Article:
2017.02.09 | By Gregory Nagy
Thinking back on the idea of markedness theory as first learned from Roman Jakobson in the early 1960s.
The debt owed by old students to their still older teachers who are by now long gone can become a mystical kind of thing. That is what I sense as I now think back on ideas I first learned from Roman Jakobson in the early 1960s. Today I still use many of the same ideas in projects having to do with my research or with my teaching or with both—or even in casual conversation. And I often find myself wondering: are these ideas, as I remember them, really the same as they once had been? If they were really the same, how come I feel I need to re-learn each of these ideas each time I try to use them again? In this essay, I focus on one such idea, which can be summed up in two words that seem at first rather forbidding when you first see them combined with each other: these two words are markedness theory. For me the idea behind the theory comes alive every time I try to use it, and it comes to life precisely because I keep on having to re-learn it.
Markedness theory is the fourth of four ideas I had in mind when I spoke in the first paragraph about ideas I first learned from Jakobson. Just for the record, here are all four of the ideas:
1. the idea of shifters in language
2. the idea of a horizontal axis of combination and a vertical axis of selection in language
3. the idea of a Sprachbund—a linguistic contract, as it were—between languages that happen to be in contact with each other
4. the idea of a marked member as opposed to an unmarked member in any pair of oppositions that exist in language as a system (see in general Waugh 1982)
Just for the record, in the Bibliography for this essay, I list under the name of Jakobson a selection of publications where he addresses these four ideas. The selections are minimal, confined to those of his published works that make it relatively easier for me to remind myself how exactly he once expressed himself in live encounters with his students.
Also just for the record, I now list here some examples where I applied these four ideas, correlating the applications with published work of mine as listed in the Bibliography for this essay:
1. I applied the idea of shifters in studying the grammatical use of the first/second/third persons in pronouns and verbs, with reference to the use of masks in ancient Greek theater. H24H 21§§19–29
2. I applied the idea of a horizontal axis of combination and a vertical axis of selection in studying the mechanical process of pattern-weaving on a single-beam warp-weighted vertical loom. MoM 0§04, in correlation with MoM 2§§41–45
3. I applied the idea of Sprachbund in studying the interactions between the East Greek song cultures of Aeolian “lyric” as represented by the songmaking of Sappho and of Ionian “epic” as represented by the Homeric poetry of the Iliad and Odyssey. Nagy 2016.10.08
4. I applied the idea of a marked member as opposed to an unmarked member in studying the etymology of the name Zeús, designating the god of the bright sky. Nagy 2016.05.05; also Nagy 2016.05.12
I epitomize here what I said about the fourth application in the two publications I have just cited. I concentrated on a basic theological view of Zeus as god of the sky. The Greek form Zeús is derived from an Indo-European noun that linguists reconstruct as *dyeu-, which meant ‘sky’ in general and ‘bright sky’ in particular. This meaning, as I argued, indicates that the brightness of the daytime sky is being foregrounded while the darkness of night is kept in the background. By way of wishful thinking, the unmarked or “default” meaning of the root *dyeu– refers only to the bright sky in the light of day, not to the dark sky in the dead of night. This idea of ‘bright sky’ can be seen clearly in a Latin derivative of the Indo-European form *dyeu-, which is the noun diēs, meaning ‘day’.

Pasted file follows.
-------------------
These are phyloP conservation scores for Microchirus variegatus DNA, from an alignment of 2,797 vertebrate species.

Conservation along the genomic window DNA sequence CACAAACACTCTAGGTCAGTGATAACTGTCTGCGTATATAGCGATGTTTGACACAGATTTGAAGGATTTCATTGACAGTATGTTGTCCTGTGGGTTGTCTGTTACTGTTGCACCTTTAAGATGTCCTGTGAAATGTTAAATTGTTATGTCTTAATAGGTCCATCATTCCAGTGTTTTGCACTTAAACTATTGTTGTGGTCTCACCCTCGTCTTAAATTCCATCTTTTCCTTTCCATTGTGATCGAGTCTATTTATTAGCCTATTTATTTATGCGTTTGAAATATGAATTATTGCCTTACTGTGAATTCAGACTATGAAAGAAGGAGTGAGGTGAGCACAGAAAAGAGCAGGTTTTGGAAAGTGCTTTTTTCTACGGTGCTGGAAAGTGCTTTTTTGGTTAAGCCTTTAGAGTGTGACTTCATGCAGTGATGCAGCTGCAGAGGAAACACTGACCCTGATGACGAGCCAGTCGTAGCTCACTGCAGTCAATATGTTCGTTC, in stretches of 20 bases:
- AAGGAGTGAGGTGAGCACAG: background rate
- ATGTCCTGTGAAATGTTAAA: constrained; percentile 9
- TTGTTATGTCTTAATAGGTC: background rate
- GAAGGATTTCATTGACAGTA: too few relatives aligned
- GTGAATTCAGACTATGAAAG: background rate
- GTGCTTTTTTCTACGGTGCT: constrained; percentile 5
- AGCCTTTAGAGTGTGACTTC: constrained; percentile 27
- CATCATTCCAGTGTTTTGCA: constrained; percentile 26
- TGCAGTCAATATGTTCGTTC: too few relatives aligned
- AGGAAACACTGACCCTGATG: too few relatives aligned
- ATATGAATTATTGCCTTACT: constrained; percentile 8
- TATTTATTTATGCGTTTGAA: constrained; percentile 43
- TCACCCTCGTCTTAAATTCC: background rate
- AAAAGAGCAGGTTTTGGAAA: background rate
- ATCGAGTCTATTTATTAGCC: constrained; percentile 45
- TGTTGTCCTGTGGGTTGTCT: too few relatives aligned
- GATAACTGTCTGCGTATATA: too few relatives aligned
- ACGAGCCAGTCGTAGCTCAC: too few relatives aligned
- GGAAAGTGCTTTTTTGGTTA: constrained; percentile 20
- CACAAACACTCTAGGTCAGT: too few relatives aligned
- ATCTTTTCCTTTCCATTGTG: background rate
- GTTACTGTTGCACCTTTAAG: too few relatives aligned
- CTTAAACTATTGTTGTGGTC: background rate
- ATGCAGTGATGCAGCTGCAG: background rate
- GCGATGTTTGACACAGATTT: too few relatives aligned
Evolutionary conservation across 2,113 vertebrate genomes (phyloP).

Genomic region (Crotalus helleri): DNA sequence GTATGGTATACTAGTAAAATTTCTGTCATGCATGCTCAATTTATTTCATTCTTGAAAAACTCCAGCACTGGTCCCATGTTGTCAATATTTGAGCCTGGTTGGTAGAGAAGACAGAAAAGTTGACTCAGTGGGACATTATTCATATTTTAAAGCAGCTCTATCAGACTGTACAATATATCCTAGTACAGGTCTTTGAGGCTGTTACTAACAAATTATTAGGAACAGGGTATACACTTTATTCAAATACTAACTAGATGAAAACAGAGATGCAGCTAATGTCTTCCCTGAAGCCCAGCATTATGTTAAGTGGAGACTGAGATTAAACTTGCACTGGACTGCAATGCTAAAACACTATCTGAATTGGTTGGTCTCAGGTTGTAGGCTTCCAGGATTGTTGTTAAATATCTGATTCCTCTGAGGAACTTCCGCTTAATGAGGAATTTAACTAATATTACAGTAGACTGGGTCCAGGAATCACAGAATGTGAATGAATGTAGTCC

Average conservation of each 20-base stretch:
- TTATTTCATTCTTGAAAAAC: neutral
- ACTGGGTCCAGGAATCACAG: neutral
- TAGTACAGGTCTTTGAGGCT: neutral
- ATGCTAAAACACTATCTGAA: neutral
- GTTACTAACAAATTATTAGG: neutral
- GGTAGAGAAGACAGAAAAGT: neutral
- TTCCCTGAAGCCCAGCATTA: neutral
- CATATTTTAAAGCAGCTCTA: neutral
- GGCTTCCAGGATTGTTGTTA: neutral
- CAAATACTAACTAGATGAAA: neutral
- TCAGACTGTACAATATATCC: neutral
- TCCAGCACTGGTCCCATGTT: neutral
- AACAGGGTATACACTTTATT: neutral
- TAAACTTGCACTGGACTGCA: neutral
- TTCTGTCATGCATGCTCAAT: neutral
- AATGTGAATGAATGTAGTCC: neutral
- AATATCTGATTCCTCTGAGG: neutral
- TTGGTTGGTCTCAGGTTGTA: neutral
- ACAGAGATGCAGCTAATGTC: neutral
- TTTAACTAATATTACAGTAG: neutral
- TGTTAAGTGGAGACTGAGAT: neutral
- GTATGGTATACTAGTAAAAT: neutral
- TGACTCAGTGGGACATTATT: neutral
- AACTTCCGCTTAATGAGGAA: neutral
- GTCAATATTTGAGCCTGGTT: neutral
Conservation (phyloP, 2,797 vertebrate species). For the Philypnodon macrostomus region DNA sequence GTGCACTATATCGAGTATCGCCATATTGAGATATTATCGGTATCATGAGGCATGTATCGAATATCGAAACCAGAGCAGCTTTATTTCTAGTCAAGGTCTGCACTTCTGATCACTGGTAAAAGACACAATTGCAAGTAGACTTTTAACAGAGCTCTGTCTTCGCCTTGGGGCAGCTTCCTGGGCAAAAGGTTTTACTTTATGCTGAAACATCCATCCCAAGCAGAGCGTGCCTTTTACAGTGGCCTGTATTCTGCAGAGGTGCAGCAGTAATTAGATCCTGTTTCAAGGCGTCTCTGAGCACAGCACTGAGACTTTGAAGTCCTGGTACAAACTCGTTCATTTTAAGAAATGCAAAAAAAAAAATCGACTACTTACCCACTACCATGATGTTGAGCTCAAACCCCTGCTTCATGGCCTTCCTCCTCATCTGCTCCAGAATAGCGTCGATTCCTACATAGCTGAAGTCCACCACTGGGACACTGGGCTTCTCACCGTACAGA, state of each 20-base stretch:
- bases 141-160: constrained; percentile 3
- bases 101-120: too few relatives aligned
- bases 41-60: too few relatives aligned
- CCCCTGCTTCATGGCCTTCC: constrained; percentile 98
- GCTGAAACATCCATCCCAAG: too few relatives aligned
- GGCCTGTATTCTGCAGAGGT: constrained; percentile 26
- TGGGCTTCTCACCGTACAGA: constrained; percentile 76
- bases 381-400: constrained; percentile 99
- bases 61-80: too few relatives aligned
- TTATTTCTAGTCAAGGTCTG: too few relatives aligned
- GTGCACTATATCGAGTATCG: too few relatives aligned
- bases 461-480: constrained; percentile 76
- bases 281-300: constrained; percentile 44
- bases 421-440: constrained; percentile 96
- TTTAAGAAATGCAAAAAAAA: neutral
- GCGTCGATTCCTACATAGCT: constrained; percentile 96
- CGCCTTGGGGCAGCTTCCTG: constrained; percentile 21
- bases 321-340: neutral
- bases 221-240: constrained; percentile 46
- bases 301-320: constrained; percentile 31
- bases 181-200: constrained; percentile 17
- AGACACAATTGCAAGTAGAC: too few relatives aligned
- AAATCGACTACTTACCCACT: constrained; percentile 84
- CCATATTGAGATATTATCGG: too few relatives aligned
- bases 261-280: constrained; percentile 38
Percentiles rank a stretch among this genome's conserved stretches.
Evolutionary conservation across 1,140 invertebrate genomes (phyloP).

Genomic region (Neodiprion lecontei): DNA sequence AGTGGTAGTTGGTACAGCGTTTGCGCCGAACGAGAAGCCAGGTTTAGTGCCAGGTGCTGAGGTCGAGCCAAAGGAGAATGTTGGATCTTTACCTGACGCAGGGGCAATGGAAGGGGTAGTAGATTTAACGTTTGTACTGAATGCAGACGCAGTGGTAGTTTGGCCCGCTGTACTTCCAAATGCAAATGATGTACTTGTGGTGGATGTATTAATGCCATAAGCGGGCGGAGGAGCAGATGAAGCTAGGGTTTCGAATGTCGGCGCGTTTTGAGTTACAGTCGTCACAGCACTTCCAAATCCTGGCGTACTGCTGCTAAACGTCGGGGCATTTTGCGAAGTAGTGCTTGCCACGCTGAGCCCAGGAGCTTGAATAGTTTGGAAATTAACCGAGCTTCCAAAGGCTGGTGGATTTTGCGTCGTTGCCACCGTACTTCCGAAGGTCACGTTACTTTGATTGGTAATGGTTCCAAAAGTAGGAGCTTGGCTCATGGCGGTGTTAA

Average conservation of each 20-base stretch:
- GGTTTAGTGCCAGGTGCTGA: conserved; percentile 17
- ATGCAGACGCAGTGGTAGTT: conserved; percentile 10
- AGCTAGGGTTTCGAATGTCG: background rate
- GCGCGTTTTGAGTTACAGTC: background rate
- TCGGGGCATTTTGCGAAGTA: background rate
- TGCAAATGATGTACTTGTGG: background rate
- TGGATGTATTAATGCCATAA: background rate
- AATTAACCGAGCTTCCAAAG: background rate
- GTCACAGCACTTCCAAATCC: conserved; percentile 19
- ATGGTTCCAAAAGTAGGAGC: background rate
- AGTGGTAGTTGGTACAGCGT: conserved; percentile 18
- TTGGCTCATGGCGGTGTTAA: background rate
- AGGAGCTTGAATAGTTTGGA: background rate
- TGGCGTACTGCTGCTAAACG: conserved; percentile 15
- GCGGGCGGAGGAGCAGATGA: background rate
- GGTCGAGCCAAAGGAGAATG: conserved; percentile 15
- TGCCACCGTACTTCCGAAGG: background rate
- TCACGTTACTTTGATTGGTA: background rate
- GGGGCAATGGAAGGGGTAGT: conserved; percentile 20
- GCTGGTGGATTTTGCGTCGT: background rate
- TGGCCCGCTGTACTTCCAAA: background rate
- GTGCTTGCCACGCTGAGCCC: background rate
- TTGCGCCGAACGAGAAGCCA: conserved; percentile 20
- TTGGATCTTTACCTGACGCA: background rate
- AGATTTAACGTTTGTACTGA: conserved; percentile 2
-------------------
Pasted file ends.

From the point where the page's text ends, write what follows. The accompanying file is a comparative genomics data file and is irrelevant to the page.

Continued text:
By way of further wishful thinking, as I also argued, the unmarked meaning of the Indo-European noun *dyeu– refers to good weather as signaled by bright skies, while the marked meaning refers to bad weather as signaled by rain either with or without thunder and lightning. That is why, as I noted in the posting for 2016.05.05, the Russian word for ‘rain’, dožd’, derives from *dus-dyu-, which means basically ‘bad sky’. Although good things can be expected to happen when Zeus shines as a personified god, there can be bad things happening when the same personified god decides to darken the skies, gathering his clouds to make rain either with or without thunder and lightning. At such moments, Zeus is the nephelēgereta or ‘cloud-gatherer’ (Iliad 1.511, etc.). In the theology of Greek mythmaking, as I went on to argue by way of markedness theory, the ‘badness’ of Zeus is bad only for those who are unrighteous and are therefore struck down by the personalized god of rainstorms—while the same personalized divine action is good for the righteous, since the god is striking down only those who are supposedly unrighteous. And this divine action of Zeus is good also in a less personalized and more naturalistic way, since the rain that the god makes will sustain the livelihood of mortals by giving them water.
In terms of markedness theory, then, the idea of ‘bad sky’ is the marked member of an opposition, whereas ‘sky’ is the unmarked member. While the idea of ‘bad sky’ is in some ways negative—as when it harms the unrighteous—and in other ways positive—as when it helps the righteous—the idea of ‘sky’ as expressed by *dyeu– is in and of itself neither negative nor positive but simply neutral. As the unmarked member of an opposition, ‘sky’ can be a bright sky when its opposite is ‘bad sky’, but it can be either a bright sky or a dark sky if there is no opposition. To say it another way, the unmarked meaning can include the marked meaning if there is no opposition.